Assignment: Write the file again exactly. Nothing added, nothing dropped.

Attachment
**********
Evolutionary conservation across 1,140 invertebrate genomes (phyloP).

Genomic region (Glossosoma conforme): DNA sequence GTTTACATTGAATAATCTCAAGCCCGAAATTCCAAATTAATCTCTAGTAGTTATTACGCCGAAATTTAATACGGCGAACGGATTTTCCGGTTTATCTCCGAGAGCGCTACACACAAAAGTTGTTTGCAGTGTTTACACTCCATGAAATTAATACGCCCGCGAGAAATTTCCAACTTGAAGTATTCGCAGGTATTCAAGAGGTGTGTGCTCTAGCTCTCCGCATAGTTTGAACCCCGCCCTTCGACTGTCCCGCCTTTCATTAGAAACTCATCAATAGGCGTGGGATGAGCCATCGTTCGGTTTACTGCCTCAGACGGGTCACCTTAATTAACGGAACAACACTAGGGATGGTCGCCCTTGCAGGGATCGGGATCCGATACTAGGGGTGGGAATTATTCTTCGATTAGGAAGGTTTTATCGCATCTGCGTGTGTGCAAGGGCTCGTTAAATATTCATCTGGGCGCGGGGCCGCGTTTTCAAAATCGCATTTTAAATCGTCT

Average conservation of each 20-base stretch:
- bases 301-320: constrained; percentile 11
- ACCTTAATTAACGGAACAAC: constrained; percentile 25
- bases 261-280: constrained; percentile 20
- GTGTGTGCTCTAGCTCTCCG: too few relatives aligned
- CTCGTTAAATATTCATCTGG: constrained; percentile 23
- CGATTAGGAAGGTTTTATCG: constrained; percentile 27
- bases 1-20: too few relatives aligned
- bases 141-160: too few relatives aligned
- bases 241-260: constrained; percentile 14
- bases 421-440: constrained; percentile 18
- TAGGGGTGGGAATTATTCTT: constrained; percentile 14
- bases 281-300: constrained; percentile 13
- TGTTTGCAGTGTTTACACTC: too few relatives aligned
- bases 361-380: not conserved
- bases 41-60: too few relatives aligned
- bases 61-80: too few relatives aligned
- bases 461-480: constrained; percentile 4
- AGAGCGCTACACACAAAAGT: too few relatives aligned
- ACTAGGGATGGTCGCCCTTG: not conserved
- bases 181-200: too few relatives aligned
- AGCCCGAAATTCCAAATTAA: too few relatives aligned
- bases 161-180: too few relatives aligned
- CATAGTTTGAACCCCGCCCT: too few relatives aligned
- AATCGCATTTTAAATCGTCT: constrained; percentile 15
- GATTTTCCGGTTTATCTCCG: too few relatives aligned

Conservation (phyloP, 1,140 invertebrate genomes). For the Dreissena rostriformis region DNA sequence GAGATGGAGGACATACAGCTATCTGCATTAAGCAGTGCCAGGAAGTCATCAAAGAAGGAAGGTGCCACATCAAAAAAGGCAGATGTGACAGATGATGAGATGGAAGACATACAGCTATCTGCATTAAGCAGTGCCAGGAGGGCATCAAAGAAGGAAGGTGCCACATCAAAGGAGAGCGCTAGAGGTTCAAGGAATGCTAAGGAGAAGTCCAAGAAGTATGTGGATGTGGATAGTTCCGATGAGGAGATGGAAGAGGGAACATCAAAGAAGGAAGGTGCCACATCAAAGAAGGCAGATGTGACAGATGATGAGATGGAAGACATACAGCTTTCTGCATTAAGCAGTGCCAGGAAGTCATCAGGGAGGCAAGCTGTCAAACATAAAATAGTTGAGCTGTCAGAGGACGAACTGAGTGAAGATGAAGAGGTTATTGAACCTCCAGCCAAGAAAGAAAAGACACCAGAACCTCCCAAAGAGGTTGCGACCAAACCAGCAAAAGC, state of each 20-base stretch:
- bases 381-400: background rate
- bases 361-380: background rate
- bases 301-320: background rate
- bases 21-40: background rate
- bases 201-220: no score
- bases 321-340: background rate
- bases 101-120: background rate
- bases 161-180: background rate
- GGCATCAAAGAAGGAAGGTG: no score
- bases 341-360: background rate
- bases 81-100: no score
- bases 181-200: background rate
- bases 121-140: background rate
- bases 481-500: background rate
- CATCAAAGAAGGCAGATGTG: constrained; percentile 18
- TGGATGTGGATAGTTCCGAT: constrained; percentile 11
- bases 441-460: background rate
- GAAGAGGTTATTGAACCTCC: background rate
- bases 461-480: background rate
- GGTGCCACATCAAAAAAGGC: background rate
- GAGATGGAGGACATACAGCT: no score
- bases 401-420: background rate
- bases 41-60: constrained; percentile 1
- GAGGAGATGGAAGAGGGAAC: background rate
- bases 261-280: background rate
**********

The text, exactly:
Evolutionary conservation across 1,140 invertebrate genomes (phyloP).

Genomic region (Glossosoma conforme): DNA sequence GTTTACATTGAATAATCTCAAGCCCGAAATTCCAAATTAATCTCTAGTAGTTATTACGCCGAAATTTAATACGGCGAACGGATTTTCCGGTTTATCTCCGAGAGCGCTACACACAAAAGTTGTTTGCAGTGTTTACACTCCATGAAATTAATACGCCCGCGAGAAATTTCCAACTTGAAGTATTCGCAGGTATTCAAGAGGTGTGTGCTCTAGCTCTCCGCATAGTTTGAACCCCGCCCTTCGACTGTCCCGCCTTTCATTAGAAACTCATCAATAGGCGTGGGATGAGCCATCGTTCGGTTTACTGCCTCAGACGGGTCACCTTAATTAACGGAACAACACTAGGGATGGTCGCCCTTGCAGGGATCGGGATCCGATACTAGGGGTGGGAATTATTCTTCGATTAGGAAGGTTTTATCGCATCTGCGTGTGTGCAAGGGCTCGTTAAATATTCATCTGGGCGCGGGGCCGCGTTTTCAAAATCGCATTTTAAATCGTCT

Average conservation of each 20-base stretch:
- bases 301-320: constrained; percentile 11
- ACCTTAATTAACGGAACAAC: constrained; percentile 25
- bases 261-280: constrained; percentile 20
- GTGTGTGCTCTAGCTCTCCG: too few relatives aligned
- CTCGTTAAATATTCATCTGG: constrained; percentile 23
- CGATTAGGAAGGTTTTATCG: constrained; percentile 27
- bases 1-20: too few relatives aligned
- bases 141-160: too few relatives aligned
- bases 241-260: constrained; percentile 14
- bases 421-440: constrained; percentile 18
- TAGGGGTGGGAATTATTCTT: constrained; percentile 14
- bases 281-300: constrained; percentile 13
- TGTTTGCAGTGTTTACACTC: too few relatives aligned
- bases 361-380: not conserved
- bases 41-60: too few relatives aligned
- bases 61-80: too few relatives aligned
- bases 461-480: constrained; percentile 4
- AGAGCGCTACACACAAAAGT: too few relatives aligned
- ACTAGGGATGGTCGCCCTTG: not conserved
- bases 181-200: too few relatives aligned
- AGCCCGAAATTCCAAATTAA: too few relatives aligned
- bases 161-180: too few relatives aligned
- CATAGTTTGAACCCCGCCCT: too few relatives aligned
- AATCGCATTTTAAATCGTCT: constrained; percentile 15
- GATTTTCCGGTTTATCTCCG: too few relatives aligned

Conservation (phyloP, 1,140 invertebrate genomes). For the Dreissena rostriformis region DNA sequence GAGATGGAGGACATACAGCTATCTGCATTAAGCAGTGCCAGGAAGTCATCAAAGAAGGAAGGTGCCACATCAAAAAAGGCAGATGTGACAGATGATGAGATGGAAGACATACAGCTATCTGCATTAAGCAGTGCCAGGAGGGCATCAAAGAAGGAAGGTGCCACATCAAAGGAGAGCGCTAGAGGTTCAAGGAATGCTAAGGAGAAGTCCAAGAAGTATGTGGATGTGGATAGTTCCGATGAGGAGATGGAAGAGGGAACATCAAAGAAGGAAGGTGCCACATCAAAGAAGGCAGATGTGACAGATGATGAGATGGAAGACATACAGCTTTCTGCATTAAGCAGTGCCAGGAAGTCATCAGGGAGGCAAGCTGTCAAACATAAAATAGTTGAGCTGTCAGAGGACGAACTGAGTGAAGATGAAGAGGTTATTGAACCTCCAGCCAAGAAAGAAAAGACACCAGAACCTCCCAAAGAGGTTGCGACCAAACCAGCAAAAGC, state of each 20-base stretch:
- bases 381-400: background rate
- bases 361-380: background rate
- bases 301-320: background rate
- bases 21-40: background rate
- bases 201-220: no score
- bases 321-340: background rate
- bases 101-120: background rate
- bases 161-180: background rate
- GGCATCAAAGAAGGAAGGTG: no score
- bases 341-360: background rate
- bases 81-100: no score
- bases 181-200: background rate
- bases 121-140: background rate
- bases 481-500: background rate
- CATCAAAGAAGGCAGATGTG: constrained; percentile 18
- TGGATGTGGATAGTTCCGAT: constrained; percentile 11
- bases 441-460: background rate
- GAAGAGGTTATTGAACCTCC: background rate
- bases 461-480: background rate
- GGTGCCACATCAAAAAAGGC: background rate
- GAGATGGAGGACATACAGCT: no score
- bases 401-420: background rate
- bases 41-60: constrained; percentile 1
- GAGGAGATGGAAGAGGGAAC: background rate
- bases 261-280: background rate